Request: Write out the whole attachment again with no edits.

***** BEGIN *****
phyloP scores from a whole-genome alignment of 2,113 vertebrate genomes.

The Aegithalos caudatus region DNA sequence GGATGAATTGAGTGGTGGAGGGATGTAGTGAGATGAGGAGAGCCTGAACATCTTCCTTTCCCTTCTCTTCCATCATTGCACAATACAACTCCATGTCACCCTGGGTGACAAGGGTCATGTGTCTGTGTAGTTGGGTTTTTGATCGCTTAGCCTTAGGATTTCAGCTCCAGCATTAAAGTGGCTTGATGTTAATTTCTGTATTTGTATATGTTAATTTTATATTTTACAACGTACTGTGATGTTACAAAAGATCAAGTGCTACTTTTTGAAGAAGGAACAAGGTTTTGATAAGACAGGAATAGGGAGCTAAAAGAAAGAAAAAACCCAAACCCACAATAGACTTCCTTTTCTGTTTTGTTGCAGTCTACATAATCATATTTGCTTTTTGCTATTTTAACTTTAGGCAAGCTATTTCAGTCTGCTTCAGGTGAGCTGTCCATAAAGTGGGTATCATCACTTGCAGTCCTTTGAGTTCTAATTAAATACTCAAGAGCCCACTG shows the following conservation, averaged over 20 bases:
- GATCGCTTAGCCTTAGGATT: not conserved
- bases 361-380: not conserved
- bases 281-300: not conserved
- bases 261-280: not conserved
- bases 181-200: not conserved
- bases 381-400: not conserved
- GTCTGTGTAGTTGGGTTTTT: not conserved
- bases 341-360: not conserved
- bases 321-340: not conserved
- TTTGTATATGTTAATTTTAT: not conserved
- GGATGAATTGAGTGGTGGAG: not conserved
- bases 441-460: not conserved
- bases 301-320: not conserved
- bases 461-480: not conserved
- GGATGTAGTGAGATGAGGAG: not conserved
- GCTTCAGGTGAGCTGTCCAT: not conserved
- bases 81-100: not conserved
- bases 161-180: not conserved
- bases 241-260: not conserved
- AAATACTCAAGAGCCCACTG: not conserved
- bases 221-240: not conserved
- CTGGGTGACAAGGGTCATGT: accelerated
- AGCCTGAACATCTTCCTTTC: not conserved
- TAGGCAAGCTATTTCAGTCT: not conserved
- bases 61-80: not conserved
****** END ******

phyloP scores from a whole-genome alignment of 2,113 vertebrate genomes.

The Aegithalos caudatus region DNA sequence GGATGAATTGAGTGGTGGAGGGATGTAGTGAGATGAGGAGAGCCTGAACATCTTCCTTTCCCTTCTCTTCCATCATTGCACAATACAACTCCATGTCACCCTGGGTGACAAGGGTCATGTGTCTGTGTAGTTGGGTTTTTGATCGCTTAGCCTTAGGATTTCAGCTCCAGCATTAAAGTGGCTTGATGTTAATTTCTGTATTTGTATATGTTAATTTTATATTTTACAACGTACTGTGATGTTACAAAAGATCAAGTGCTACTTTTTGAAGAAGGAACAAGGTTTTGATAAGACAGGAATAGGGAGCTAAAAGAAAGAAAAAACCCAAACCCACAATAGACTTCCTTTTCTGTTTTGTTGCAGTCTACATAATCATATTTGCTTTTTGCTATTTTAACTTTAGGCAAGCTATTTCAGTCTGCTTCAGGTGAGCTGTCCATAAAGTGGGTATCATCACTTGCAGTCCTTTGAGTTCTAATTAAATACTCAAGAGCCCACTG shows the following conservation, averaged over 20 bases:
- GATCGCTTAGCCTTAGGATT: not conserved
- bases 361-380: not conserved
- bases 281-300: not conserved
- bases 261-280: not conserved
- bases 181-200: not conserved
- bases 381-400: not conserved
- GTCTGTGTAGTTGGGTTTTT: not conserved
- bases 341-360: not conserved
- bases 321-340: not conserved
- TTTGTATATGTTAATTTTAT: not conserved
- GGATGAATTGAGTGGTGGAG: not conserved
- bases 441-460: not conserved
- bases 301-320: not conserved
- bases 461-480: not conserved
- GGATGTAGTGAGATGAGGAG: not conserved
- GCTTCAGGTGAGCTGTCCAT: not conserved
- bases 81-100: not conserved
- bases 161-180: not conserved
- bases 241-260: not conserved
- AAATACTCAAGAGCCCACTG: not conserved
- bases 221-240: not conserved
- CTGGGTGACAAGGGTCATGT: accelerated
- AGCCTGAACATCTTCCTTTC: not conserved
- TAGGCAAGCTATTTCAGTCT: not conserved
- bases 61-80: not conserved